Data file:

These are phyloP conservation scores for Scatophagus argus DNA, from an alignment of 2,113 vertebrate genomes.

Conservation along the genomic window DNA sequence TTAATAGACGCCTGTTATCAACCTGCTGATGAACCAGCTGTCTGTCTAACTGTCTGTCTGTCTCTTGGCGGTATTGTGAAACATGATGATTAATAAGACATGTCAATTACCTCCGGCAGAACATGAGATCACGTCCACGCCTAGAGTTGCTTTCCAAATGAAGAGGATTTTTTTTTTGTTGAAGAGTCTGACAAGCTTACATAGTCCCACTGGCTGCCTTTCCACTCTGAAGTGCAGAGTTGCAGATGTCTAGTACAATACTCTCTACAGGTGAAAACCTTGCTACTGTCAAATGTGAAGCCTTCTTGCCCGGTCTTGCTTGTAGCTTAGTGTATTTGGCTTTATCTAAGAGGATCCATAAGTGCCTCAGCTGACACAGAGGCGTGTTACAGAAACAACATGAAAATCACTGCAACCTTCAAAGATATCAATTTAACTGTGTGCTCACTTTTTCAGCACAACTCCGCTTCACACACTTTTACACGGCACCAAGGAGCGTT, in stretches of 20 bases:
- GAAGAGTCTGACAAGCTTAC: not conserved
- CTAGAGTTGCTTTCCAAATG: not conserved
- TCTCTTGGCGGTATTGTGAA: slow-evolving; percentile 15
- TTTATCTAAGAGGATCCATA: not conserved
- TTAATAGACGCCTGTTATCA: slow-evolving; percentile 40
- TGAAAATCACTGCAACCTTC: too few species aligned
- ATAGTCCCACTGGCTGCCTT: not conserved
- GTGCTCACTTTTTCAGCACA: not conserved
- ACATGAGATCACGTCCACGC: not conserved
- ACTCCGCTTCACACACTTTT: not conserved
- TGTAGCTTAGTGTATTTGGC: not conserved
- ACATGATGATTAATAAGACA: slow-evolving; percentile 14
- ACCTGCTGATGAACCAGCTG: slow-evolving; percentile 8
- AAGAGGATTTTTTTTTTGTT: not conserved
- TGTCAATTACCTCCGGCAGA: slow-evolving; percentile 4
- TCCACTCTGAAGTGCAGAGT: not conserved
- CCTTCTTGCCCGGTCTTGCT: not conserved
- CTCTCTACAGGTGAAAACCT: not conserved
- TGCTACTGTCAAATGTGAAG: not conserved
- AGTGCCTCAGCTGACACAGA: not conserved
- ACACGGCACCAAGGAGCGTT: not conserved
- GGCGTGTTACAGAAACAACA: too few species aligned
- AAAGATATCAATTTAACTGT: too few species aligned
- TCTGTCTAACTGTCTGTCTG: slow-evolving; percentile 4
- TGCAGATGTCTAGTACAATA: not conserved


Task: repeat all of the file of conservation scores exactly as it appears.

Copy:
These are phyloP conservation scores for Scatophagus argus DNA, from an alignment of 2,113 vertebrate genomes.

Conservation along the genomic window DNA sequence TTAATAGACGCCTGTTATCAACCTGCTGATGAACCAGCTGTCTGTCTAACTGTCTGTCTGTCTCTTGGCGGTATTGTGAAACATGATGATTAATAAGACATGTCAATTACCTCCGGCAGAACATGAGATCACGTCCACGCCTAGAGTTGCTTTCCAAATGAAGAGGATTTTTTTTTTGTTGAAGAGTCTGACAAGCTTACATAGTCCCACTGGCTGCCTTTCCACTCTGAAGTGCAGAGTTGCAGATGTCTAGTACAATACTCTCTACAGGTGAAAACCTTGCTACTGTCAAATGTGAAGCCTTCTTGCCCGGTCTTGCTTGTAGCTTAGTGTATTTGGCTTTATCTAAGAGGATCCATAAGTGCCTCAGCTGACACAGAGGCGTGTTACAGAAACAACATGAAAATCACTGCAACCTTCAAAGATATCAATTTAACTGTGTGCTCACTTTTTCAGCACAACTCCGCTTCACACACTTTTACACGGCACCAAGGAGCGTT, in stretches of 20 bases:
- GAAGAGTCTGACAAGCTTAC: not conserved
- CTAGAGTTGCTTTCCAAATG: not conserved
- TCTCTTGGCGGTATTGTGAA: slow-evolving; percentile 15
- TTTATCTAAGAGGATCCATA: not conserved
- TTAATAGACGCCTGTTATCA: slow-evolving; percentile 40
- TGAAAATCACTGCAACCTTC: too few species aligned
- ATAGTCCCACTGGCTGCCTT: not conserved
- GTGCTCACTTTTTCAGCACA: not conserved
- ACATGAGATCACGTCCACGC: not conserved
- ACTCCGCTTCACACACTTTT: not conserved
- TGTAGCTTAGTGTATTTGGC: not conserved
- ACATGATGATTAATAAGACA: slow-evolving; percentile 14
- ACCTGCTGATGAACCAGCTG: slow-evolving; percentile 8
- AAGAGGATTTTTTTTTTGTT: not conserved
- TGTCAATTACCTCCGGCAGA: slow-evolving; percentile 4
- TCCACTCTGAAGTGCAGAGT: not conserved
- CCTTCTTGCCCGGTCTTGCT: not conserved
- CTCTCTACAGGTGAAAACCT: not conserved
- TGCTACTGTCAAATGTGAAG: not conserved
- AGTGCCTCAGCTGACACAGA: not conserved
- ACACGGCACCAAGGAGCGTT: not conserved
- GGCGTGTTACAGAAACAACA: too few species aligned
- AAAGATATCAATTTAACTGT: too few species aligned
- TCTGTCTAACTGTCTGTCTG: slow-evolving; percentile 4
- TGCAGATGTCTAGTACAATA: not conserved